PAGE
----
THE YOUNG BOY with spiky blond hair lies in bed wearing football pajamas and staring at the miniature solar system hanging from his ceiling. His bearded father lies beside him, fielding a few questions before turning out the lights.
“How far away is Mars?” the boy asks.
“Well, it’s 141 million miles from the sun,” the father replies soothingly, “so, pretty far.”
“Why is it red?” the boy continues, keeping his eyes fixed on the fourth planet dangling from the ceiling.
“Because its surface is made of iron oxide.”
“Why do they call it Mars?”
“Well, it was named after the Roman god of war.”
The boy flashes a slight, admiring smile. “You’re so smart, Dad.”
Then the camera pulls back to show something that had been out of view: the slim tablet computer resting on the dad’s outer thigh. Slyly, he taps it to bring up the next Google results page before asking his son, “Did I ever tell you about Jupiter?”
This 30-second spot for the Google Search app delivers a warm feeling of parental engagement and confidence — if not candor. But it masks an intriguing question. In this mobile era, when the answer to nearly every question lies a few taps away, just what are we as parents supposed to know?
My mother likes to tell the story of how her father — an exacting, self-educated trolley driver for the T — would regularly interrupt mealtimes by pointing to the large map hanging in their kitchen and expecting her to recall the name of a certain mountain rising above Montana or some river cutting through Tennessee. He had committed all the answers to memory the old-fashioned way. I can only imagine the disgust he would have felt for that bearded father trying to play sage while surreptitiously tapping the tablet at his thigh.
Times, of course, have changed radically since my mother was a kid in the middle of the last century. They’ve even changed considerably since the oldest of my three children was just getting going at the start of this century, when finding an answer still involved padding over to our den to call up Google on the desktop. Now even my youngest daughter, who’s in the second grade, can fact-check anything I say with a swipe on my iPhone.
Will this instant access to all manner of information end up clarifying our role as parents, freeing us from having to supply lots of facts and allowing us to focus on providing wisdom? Or, because our kids are far more adept at tapping and swiping than we are, will it chip away at our sense of parental authority? In other words, will it make us lighter, or simply lightweights?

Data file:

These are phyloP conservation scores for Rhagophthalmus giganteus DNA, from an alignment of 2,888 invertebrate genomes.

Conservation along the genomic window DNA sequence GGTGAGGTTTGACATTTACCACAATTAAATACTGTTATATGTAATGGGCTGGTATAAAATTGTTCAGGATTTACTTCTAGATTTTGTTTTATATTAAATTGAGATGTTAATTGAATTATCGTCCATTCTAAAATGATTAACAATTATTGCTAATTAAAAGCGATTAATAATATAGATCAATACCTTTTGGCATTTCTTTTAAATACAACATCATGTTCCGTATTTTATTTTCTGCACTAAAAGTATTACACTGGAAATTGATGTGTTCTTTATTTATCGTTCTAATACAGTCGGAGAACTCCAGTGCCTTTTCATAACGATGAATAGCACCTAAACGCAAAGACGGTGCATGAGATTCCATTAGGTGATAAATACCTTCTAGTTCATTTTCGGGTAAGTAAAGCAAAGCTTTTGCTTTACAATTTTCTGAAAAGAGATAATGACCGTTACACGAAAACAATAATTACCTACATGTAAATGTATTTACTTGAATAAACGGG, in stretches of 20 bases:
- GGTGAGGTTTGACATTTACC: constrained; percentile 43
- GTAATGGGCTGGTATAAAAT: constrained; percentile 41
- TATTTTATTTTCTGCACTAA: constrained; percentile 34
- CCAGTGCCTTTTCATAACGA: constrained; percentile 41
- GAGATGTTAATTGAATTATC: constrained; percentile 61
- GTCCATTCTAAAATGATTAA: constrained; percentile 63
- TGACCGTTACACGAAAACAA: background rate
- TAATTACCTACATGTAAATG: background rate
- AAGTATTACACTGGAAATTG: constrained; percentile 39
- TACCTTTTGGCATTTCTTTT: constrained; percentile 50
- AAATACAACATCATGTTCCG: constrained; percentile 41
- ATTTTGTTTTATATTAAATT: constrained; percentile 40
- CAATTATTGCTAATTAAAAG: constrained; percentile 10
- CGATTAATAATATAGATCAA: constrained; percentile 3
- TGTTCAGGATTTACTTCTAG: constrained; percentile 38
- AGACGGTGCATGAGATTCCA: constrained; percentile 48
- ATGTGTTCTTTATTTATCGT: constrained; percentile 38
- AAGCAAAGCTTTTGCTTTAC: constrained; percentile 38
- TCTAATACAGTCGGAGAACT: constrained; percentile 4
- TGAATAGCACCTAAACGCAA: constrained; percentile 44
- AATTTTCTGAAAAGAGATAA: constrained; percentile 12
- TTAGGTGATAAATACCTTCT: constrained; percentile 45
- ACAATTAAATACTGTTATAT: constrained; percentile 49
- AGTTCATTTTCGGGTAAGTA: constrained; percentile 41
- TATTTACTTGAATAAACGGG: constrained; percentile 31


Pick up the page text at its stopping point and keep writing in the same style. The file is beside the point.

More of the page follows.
These are the questions I’ve been wrestling with. If there’s one point that researchers and parenting specialists agree on when it comes to guiding your kids around the shoals of adolescence, it’s the importance of keeping open lines of communication. Technology, though, can often tangle those lines, making it harder for us to talk, or talk honestly, with our kids. Yet after sifting through research across a variety of disciplines and marrying it with my own experiences, I’ve come to see things differently. I no longer believe that we have to choose between ceding the high-tech ground to our digital-native children or feigning and straining to control all aspects of it. There can be a third way. And while it’s true that technology often puts up thick walls between parents and their kids, if used the right way, it can also be surprisingly good at helping to break them down.
A FEW MONTHS AGO, my oldest daughter came to me with a question about her homework. She’s a seventh-grader, and this was the first time that I ever remember her asking me for homework help. Through the years, my wife and I have always stressed our willingness to assist if she got stuck on something. Considering what I do for a living, I was more than happy to give her writing assignments the once-over, as my father had done for me. But she’s a self-directed kid who always made it clear she preferred to handle things on her own.
Now she was struggling with an assignment, and unfortunately it wasn’t writing. It was math. More to the point, it was an assignment that demanded knowledge of the distributive property with variables. You remember the distributive property with variables, don’t you? Of course you don’t. Like me, you probably forgot everything you knew about that concept approximately 12 seconds after you left junior high.
One of the most humbling parts of being a parent of a middle schooler is that you always assumed your kid would at least make it to high school before you were forced to confront evidence of your own academic incompetence. Looking over my daughter’s work sheet, I saw a jumble of numbers and letters and parentheses. It looked like an artifact from a World War II exhibit on the code-crackers of Britain’s Bletchley Park. I thought back to my teenage days when I sold paint at Sears and often waited on immigrant contractors who had to stand by helplessly as their 6- or 7-year-old daughters did all the talking. Back then, I felt bad for those sad-eyed men, because we both knew there was something wrong about a child seeing her father unable to take the lead. Now, I was feeling nearly as helpless.Continued...